Rabbi goes to court over layoff


SYDNEY, Australia (JTA) – A prominent Sydney rabbi took his cash-strapped Orthodox synagogue to court over a vote to lay him off.

Rabbi Moshe Gutnick won a last-minute injunction in the New South Wales Supreme Court against the board of the Mizrachi Synagogue after it called an extraordinary general meeting for Tuesday night to address the congregation’s financial crisis with a vote on a motion to make his position redundant.

On Tuesday, Justice Richard White ordered Gutnick and the board of the Bondi-based synagogue to resolve their dispute “by a Jewish tribunal in accordance with Jewish law.”

Gutnick, who has led the congregation for more than 20 years, said he took legal action because the synagogue board rejected his request for the matter to be dealt with under Jewish law in a rabbinical court.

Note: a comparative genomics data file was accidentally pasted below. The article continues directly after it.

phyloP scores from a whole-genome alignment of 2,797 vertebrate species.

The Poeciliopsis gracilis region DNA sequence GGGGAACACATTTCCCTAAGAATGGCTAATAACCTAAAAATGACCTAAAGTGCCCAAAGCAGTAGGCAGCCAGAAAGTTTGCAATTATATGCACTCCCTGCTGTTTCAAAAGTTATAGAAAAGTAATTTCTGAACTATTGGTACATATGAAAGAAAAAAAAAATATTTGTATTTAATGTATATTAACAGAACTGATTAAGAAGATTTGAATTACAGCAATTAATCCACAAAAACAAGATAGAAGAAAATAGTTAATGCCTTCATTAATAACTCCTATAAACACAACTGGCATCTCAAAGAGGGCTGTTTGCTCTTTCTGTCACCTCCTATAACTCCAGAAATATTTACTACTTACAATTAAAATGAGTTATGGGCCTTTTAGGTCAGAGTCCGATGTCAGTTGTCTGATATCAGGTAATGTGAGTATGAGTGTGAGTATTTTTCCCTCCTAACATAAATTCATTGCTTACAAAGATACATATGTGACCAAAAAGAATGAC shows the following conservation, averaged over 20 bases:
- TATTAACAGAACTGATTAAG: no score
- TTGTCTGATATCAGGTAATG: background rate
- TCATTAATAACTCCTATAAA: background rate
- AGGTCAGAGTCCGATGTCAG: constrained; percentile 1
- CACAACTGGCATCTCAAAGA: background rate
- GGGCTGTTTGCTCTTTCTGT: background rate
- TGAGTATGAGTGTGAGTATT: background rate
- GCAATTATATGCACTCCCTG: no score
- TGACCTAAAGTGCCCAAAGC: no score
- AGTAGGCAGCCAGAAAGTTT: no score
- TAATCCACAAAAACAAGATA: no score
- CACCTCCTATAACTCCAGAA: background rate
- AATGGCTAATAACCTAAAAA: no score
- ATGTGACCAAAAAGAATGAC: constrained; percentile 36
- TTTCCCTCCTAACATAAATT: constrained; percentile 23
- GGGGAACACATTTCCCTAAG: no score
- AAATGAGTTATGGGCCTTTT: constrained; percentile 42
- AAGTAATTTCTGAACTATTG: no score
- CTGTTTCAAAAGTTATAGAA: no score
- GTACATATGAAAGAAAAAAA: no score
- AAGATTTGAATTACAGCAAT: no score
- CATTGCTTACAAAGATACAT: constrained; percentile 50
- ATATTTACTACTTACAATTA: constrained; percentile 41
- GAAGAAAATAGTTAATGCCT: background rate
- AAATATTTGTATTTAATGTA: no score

Synagogue president Mark Schneider said the board did not agree to follow the halachic process because it did not believe it was engaged in a contractual dispute.
He said the synagogue’s “precarious financial position” — it has an annual operating deficit of about $25,000 — meant it could no longer afford to retain a rabbi.

Otherwise, Schneider said, they would have to sell the Torah scrolls, which was “not an option.”

White ordered Gutnick to forego his salary until the dispute is resolved by rabbinic arbitration.

In a statement, Gutnick said he was “gratified that the Supreme Court respects and recognizes Jewish law.”

He is the brother of Rabbi Joseph Gutnick, a close confidant of Israeli Prime Minister Benjamin Netanyahu who was widely credited for the “Bibi is good for the Jews” campaign that helped swing the 1996 Israeli election in favor of the Likud leader.

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